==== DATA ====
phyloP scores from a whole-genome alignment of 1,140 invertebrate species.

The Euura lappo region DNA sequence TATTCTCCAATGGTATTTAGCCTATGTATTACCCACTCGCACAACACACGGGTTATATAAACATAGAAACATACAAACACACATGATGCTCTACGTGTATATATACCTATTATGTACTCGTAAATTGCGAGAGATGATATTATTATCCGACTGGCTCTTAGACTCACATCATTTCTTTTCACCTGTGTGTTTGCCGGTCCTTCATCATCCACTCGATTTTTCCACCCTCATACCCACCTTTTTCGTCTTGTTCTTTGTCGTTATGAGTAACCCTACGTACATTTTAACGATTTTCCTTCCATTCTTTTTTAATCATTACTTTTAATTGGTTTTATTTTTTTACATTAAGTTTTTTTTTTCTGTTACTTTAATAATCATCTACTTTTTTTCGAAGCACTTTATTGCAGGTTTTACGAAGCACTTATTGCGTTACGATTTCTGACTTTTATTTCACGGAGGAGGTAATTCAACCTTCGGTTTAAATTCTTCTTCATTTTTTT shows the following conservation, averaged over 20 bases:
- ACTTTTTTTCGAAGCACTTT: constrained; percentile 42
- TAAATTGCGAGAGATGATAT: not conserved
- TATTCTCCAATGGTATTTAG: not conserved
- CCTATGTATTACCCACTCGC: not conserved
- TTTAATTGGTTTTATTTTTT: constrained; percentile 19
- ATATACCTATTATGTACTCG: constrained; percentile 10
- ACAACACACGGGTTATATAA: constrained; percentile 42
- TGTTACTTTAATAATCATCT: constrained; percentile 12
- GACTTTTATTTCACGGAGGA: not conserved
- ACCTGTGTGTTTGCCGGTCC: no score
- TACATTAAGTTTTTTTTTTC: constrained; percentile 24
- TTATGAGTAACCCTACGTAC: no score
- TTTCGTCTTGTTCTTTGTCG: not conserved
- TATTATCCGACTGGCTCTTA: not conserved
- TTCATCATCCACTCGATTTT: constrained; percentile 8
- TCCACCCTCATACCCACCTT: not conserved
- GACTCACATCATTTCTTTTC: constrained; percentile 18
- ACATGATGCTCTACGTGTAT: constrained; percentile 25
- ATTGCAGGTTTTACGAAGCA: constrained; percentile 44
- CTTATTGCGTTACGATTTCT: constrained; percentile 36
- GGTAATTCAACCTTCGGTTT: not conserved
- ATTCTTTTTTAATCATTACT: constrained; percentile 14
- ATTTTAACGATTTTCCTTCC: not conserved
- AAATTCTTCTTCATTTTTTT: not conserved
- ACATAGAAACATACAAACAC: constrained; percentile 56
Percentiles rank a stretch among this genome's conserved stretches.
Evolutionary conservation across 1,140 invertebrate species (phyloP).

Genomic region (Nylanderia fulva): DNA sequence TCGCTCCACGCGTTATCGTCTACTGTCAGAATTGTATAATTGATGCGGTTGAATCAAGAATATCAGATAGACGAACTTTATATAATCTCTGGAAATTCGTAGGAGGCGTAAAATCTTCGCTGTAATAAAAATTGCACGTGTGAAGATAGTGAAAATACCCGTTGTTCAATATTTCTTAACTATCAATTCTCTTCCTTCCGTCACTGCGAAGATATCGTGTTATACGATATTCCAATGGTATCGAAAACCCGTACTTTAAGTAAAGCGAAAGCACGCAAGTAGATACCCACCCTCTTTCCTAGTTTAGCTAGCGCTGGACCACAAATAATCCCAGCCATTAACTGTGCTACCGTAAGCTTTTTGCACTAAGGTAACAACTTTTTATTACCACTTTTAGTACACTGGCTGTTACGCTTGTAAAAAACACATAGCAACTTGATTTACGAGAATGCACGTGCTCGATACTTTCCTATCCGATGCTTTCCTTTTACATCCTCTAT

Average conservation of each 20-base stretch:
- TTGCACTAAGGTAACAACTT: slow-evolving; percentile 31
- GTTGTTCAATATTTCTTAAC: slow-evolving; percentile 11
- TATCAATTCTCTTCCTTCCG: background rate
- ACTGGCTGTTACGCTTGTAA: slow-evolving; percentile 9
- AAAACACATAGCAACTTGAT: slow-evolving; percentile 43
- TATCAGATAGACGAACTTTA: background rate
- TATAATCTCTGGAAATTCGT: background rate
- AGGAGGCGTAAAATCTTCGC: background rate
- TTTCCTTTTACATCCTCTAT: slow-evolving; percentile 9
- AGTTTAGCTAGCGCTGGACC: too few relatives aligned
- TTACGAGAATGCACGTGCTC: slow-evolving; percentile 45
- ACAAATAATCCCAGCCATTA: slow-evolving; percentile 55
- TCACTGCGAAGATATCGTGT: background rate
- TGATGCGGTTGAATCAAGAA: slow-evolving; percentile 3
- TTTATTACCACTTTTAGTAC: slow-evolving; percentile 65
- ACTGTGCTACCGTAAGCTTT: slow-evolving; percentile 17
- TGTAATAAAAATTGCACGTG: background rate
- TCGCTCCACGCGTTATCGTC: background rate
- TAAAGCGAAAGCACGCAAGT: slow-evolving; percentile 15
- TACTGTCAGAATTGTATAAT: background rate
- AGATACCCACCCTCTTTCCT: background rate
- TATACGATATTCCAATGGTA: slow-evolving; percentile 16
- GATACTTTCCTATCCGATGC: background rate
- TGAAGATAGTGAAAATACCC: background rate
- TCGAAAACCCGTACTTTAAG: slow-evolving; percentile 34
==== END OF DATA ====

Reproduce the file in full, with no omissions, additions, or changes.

phyloP scores from a whole-genome alignment of 1,140 invertebrate species.

The Euura lappo region DNA sequence TATTCTCCAATGGTATTTAGCCTATGTATTACCCACTCGCACAACACACGGGTTATATAAACATAGAAACATACAAACACACATGATGCTCTACGTGTATATATACCTATTATGTACTCGTAAATTGCGAGAGATGATATTATTATCCGACTGGCTCTTAGACTCACATCATTTCTTTTCACCTGTGTGTTTGCCGGTCCTTCATCATCCACTCGATTTTTCCACCCTCATACCCACCTTTTTCGTCTTGTTCTTTGTCGTTATGAGTAACCCTACGTACATTTTAACGATTTTCCTTCCATTCTTTTTTAATCATTACTTTTAATTGGTTTTATTTTTTTACATTAAGTTTTTTTTTTCTGTTACTTTAATAATCATCTACTTTTTTTCGAAGCACTTTATTGCAGGTTTTACGAAGCACTTATTGCGTTACGATTTCTGACTTTTATTTCACGGAGGAGGTAATTCAACCTTCGGTTTAAATTCTTCTTCATTTTTTT shows the following conservation, averaged over 20 bases:
- ACTTTTTTTCGAAGCACTTT: constrained; percentile 42
- TAAATTGCGAGAGATGATAT: not conserved
- TATTCTCCAATGGTATTTAG: not conserved
- CCTATGTATTACCCACTCGC: not conserved
- TTTAATTGGTTTTATTTTTT: constrained; percentile 19
- ATATACCTATTATGTACTCG: constrained; percentile 10
- ACAACACACGGGTTATATAA: constrained; percentile 42
- TGTTACTTTAATAATCATCT: constrained; percentile 12
- GACTTTTATTTCACGGAGGA: not conserved
- ACCTGTGTGTTTGCCGGTCC: no score
- TACATTAAGTTTTTTTTTTC: constrained; percentile 24
- TTATGAGTAACCCTACGTAC: no score
- TTTCGTCTTGTTCTTTGTCG: not conserved
- TATTATCCGACTGGCTCTTA: not conserved
- TTCATCATCCACTCGATTTT: constrained; percentile 8
- TCCACCCTCATACCCACCTT: not conserved
- GACTCACATCATTTCTTTTC: constrained; percentile 18
- ACATGATGCTCTACGTGTAT: constrained; percentile 25
- ATTGCAGGTTTTACGAAGCA: constrained; percentile 44
- CTTATTGCGTTACGATTTCT: constrained; percentile 36
- GGTAATTCAACCTTCGGTTT: not conserved
- ATTCTTTTTTAATCATTACT: constrained; percentile 14
- ATTTTAACGATTTTCCTTCC: not conserved
- AAATTCTTCTTCATTTTTTT: not conserved
- ACATAGAAACATACAAACAC: constrained; percentile 56
Percentiles rank a stretch among this genome's conserved stretches.
Evolutionary conservation across 1,140 invertebrate species (phyloP).

Genomic region (Nylanderia fulva): DNA sequence TCGCTCCACGCGTTATCGTCTACTGTCAGAATTGTATAATTGATGCGGTTGAATCAAGAATATCAGATAGACGAACTTTATATAATCTCTGGAAATTCGTAGGAGGCGTAAAATCTTCGCTGTAATAAAAATTGCACGTGTGAAGATAGTGAAAATACCCGTTGTTCAATATTTCTTAACTATCAATTCTCTTCCTTCCGTCACTGCGAAGATATCGTGTTATACGATATTCCAATGGTATCGAAAACCCGTACTTTAAGTAAAGCGAAAGCACGCAAGTAGATACCCACCCTCTTTCCTAGTTTAGCTAGCGCTGGACCACAAATAATCCCAGCCATTAACTGTGCTACCGTAAGCTTTTTGCACTAAGGTAACAACTTTTTATTACCACTTTTAGTACACTGGCTGTTACGCTTGTAAAAAACACATAGCAACTTGATTTACGAGAATGCACGTGCTCGATACTTTCCTATCCGATGCTTTCCTTTTACATCCTCTAT

Average conservation of each 20-base stretch:
- TTGCACTAAGGTAACAACTT: slow-evolving; percentile 31
- GTTGTTCAATATTTCTTAAC: slow-evolving; percentile 11
- TATCAATTCTCTTCCTTCCG: background rate
- ACTGGCTGTTACGCTTGTAA: slow-evolving; percentile 9
- AAAACACATAGCAACTTGAT: slow-evolving; percentile 43
- TATCAGATAGACGAACTTTA: background rate
- TATAATCTCTGGAAATTCGT: background rate
- AGGAGGCGTAAAATCTTCGC: background rate
- TTTCCTTTTACATCCTCTAT: slow-evolving; percentile 9
- AGTTTAGCTAGCGCTGGACC: too few relatives aligned
- TTACGAGAATGCACGTGCTC: slow-evolving; percentile 45
- ACAAATAATCCCAGCCATTA: slow-evolving; percentile 55
- TCACTGCGAAGATATCGTGT: background rate
- TGATGCGGTTGAATCAAGAA: slow-evolving; percentile 3
- TTTATTACCACTTTTAGTAC: slow-evolving; percentile 65
- ACTGTGCTACCGTAAGCTTT: slow-evolving; percentile 17
- TGTAATAAAAATTGCACGTG: background rate
- TCGCTCCACGCGTTATCGTC: background rate
- TAAAGCGAAAGCACGCAAGT: slow-evolving; percentile 15
- TACTGTCAGAATTGTATAAT: background rate
- AGATACCCACCCTCTTTCCT: background rate
- TATACGATATTCCAATGGTA: slow-evolving; percentile 16
- GATACTTTCCTATCCGATGC: background rate
- TGAAGATAGTGAAAATACCC: background rate
- TCGAAAACCCGTACTTTAAG: slow-evolving; percentile 34